ABC10 recently traveled to San Francisco to speak with Jessica Alva's sister, Marlena. She shared the impact her sister's death had on her and on how she lives her life today.
"They classified it in the end as a suicide and we know that that's not true," said Marlena. "She was a loving mother, she had six kids. She had a beautiful life that she made here in San Francisco. And in like, six weeks, this man came and destroyed it."
Jessica Alva died in 2019. Her family says she was attacked by her boyfriend on April 2, 2019, and she eventually died from her injuries on April 6. Marlena says as of 2022, the case is "open but inactive."
ABC10 reached out to the San Francisco Police Department to get an update on the case. A spokesperson replied saying, "We can confirm that the case is open but inactive and we are not able to comment further."
ABC10 also reached out to the San Francisco Office of the Chief Medical Examiner, asking for Jessica Alva's cause-of-death. A spokesperson said the office is only able to immediately release a person's name, age and county of residence. All other information requires someone to order a Medical Examiner's report, which we did, and it should arrive in a matter of weeks.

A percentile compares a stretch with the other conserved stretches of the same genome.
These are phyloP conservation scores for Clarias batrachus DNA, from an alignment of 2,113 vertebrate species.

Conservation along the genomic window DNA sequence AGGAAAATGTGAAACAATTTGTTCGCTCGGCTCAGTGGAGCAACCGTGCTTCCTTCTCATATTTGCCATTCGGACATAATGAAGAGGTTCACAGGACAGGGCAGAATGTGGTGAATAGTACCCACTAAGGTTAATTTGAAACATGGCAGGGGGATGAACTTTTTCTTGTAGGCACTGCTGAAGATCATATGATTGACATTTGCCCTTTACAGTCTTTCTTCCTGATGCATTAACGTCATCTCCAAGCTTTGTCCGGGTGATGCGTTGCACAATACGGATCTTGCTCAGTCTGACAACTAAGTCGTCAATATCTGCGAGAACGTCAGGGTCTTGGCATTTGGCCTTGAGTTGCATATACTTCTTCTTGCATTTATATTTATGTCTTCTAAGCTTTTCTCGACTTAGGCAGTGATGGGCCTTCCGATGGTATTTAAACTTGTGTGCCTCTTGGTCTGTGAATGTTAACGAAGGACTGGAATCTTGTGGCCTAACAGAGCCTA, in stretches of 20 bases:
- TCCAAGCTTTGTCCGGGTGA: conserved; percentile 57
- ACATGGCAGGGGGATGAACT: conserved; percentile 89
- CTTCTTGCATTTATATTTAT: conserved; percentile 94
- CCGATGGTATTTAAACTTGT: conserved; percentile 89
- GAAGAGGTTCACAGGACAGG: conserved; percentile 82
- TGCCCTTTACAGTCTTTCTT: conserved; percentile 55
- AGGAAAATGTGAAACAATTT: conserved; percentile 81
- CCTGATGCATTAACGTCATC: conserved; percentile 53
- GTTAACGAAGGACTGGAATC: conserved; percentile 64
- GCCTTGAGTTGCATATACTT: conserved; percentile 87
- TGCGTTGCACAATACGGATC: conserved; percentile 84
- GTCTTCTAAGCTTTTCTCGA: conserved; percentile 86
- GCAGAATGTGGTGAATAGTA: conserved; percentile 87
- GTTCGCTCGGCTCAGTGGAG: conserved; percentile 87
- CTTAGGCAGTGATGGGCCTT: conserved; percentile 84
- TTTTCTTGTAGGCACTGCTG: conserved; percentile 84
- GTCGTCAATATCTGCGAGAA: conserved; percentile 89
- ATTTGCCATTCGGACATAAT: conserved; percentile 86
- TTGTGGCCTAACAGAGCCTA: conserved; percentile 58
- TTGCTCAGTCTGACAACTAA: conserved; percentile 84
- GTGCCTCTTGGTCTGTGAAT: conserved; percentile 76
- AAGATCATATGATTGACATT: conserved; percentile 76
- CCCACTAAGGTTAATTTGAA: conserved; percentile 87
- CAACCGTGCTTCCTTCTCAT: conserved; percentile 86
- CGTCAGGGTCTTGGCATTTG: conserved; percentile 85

During the interview, Marlena said she and other family members of MMIP feel cases involving their loved ones aren't taken seriously.
"In my sister's case, things were done wrong from the very start," she said. "They stigmatized her, I believe, as 'Oh, another low-income housing?...Oh, on food stamps?...Is this somebody who has a past?' All these things in the system start to devalue somebody's life, which is not okay."
In terms of MMIW, both Morning Star Gali and Marlena said they feel there is a lack of care for those in the Indigenous community, and a lack of urgency when they go missing.
If all things were equal, Marlena said, "there would be no difference in the response between a middle-aged white woman that is living the classic suburban life and kids at home and no record and nobody understands why this happened to her - versus somebody who has a past, colorful or not."
Things are not equal, however.
"Why are they treated differently?" she asked. "You should see a life as a life and a mother as a mother and somebody missing as someone missing."